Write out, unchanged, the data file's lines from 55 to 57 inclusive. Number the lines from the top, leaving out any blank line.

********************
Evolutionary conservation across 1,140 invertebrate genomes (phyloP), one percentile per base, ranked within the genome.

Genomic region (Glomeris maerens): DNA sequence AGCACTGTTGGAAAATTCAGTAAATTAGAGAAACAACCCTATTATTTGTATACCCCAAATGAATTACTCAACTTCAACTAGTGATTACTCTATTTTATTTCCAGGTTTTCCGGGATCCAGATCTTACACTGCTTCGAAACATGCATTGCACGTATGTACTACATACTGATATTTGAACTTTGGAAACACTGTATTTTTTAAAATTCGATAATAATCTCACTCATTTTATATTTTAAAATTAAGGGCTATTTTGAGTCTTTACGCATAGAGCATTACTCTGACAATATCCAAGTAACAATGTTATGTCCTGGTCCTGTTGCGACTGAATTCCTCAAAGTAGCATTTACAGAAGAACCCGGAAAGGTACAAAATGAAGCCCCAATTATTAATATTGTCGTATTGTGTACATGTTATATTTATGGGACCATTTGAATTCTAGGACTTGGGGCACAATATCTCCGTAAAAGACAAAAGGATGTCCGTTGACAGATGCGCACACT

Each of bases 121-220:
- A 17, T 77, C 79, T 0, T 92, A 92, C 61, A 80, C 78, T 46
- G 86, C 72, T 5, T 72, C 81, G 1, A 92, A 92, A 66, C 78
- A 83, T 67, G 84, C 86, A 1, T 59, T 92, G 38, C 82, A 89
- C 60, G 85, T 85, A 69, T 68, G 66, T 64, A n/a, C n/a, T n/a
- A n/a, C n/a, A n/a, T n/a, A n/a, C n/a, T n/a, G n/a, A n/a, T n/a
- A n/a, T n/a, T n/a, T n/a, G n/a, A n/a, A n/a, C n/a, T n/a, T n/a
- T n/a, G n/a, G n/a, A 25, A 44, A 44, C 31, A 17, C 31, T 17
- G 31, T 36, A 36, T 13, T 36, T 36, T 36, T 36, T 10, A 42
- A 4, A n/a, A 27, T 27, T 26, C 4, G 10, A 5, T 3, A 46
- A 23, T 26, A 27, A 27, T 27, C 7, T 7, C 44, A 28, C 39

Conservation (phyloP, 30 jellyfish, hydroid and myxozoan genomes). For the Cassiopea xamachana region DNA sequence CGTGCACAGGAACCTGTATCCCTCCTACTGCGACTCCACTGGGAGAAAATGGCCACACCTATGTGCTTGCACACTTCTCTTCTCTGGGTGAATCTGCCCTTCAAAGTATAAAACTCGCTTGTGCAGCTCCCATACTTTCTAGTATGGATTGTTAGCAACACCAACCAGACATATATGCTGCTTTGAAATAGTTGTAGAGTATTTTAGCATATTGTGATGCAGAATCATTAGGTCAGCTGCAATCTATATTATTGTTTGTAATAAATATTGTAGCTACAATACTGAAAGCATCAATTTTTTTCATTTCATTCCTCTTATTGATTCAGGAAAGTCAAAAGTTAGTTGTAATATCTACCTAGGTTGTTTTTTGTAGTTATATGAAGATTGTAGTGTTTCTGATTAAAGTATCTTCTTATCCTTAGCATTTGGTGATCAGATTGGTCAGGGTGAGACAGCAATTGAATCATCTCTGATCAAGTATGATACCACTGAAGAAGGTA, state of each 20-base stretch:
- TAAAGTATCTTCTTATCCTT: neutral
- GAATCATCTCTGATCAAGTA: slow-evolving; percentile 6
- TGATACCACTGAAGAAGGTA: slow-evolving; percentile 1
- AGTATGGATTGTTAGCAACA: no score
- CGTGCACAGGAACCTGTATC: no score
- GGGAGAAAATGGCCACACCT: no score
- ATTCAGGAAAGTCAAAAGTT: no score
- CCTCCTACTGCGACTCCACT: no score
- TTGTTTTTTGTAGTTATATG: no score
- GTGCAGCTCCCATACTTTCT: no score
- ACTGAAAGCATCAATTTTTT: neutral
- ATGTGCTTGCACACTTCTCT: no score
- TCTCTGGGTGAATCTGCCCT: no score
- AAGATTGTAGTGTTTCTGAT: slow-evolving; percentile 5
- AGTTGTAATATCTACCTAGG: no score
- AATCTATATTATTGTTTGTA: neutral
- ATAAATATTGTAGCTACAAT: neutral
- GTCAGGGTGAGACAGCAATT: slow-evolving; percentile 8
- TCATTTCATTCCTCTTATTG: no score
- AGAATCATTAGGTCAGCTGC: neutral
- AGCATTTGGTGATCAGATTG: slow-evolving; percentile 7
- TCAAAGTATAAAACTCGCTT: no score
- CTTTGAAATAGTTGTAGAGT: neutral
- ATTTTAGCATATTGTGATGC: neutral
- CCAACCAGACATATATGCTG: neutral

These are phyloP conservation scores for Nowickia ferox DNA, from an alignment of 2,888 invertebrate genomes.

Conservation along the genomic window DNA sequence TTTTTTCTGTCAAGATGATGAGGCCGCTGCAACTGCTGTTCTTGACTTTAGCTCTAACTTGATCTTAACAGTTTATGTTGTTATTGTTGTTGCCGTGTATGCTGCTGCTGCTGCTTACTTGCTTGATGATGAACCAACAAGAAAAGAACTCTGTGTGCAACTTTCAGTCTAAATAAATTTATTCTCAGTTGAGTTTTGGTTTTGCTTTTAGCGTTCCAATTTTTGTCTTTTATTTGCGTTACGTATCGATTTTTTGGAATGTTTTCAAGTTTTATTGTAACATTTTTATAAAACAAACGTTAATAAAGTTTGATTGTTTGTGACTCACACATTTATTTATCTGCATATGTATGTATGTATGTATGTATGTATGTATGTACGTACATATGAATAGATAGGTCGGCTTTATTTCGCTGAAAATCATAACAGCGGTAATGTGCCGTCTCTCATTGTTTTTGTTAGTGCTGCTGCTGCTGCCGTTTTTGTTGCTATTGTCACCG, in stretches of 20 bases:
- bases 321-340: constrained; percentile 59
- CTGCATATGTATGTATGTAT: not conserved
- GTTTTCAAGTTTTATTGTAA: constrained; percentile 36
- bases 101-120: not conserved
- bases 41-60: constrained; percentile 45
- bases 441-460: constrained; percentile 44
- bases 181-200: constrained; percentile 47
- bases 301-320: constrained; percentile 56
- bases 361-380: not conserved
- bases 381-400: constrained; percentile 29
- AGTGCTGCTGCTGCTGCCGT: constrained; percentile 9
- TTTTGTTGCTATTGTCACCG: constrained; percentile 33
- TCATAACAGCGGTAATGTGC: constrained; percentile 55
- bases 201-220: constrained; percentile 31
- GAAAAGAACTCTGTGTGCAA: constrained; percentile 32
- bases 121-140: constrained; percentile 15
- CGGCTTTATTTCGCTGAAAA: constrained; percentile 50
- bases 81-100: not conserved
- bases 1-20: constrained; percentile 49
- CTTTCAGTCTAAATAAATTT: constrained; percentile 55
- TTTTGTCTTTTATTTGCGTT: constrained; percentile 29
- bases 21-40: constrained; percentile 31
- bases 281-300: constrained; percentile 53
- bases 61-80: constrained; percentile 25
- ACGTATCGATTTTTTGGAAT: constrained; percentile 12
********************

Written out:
- bases 201-220: constrained; percentile 31
- GAAAAGAACTCTGTGTGCAA: constrained; percentile 32
- bases 121-140: constrained; percentile 15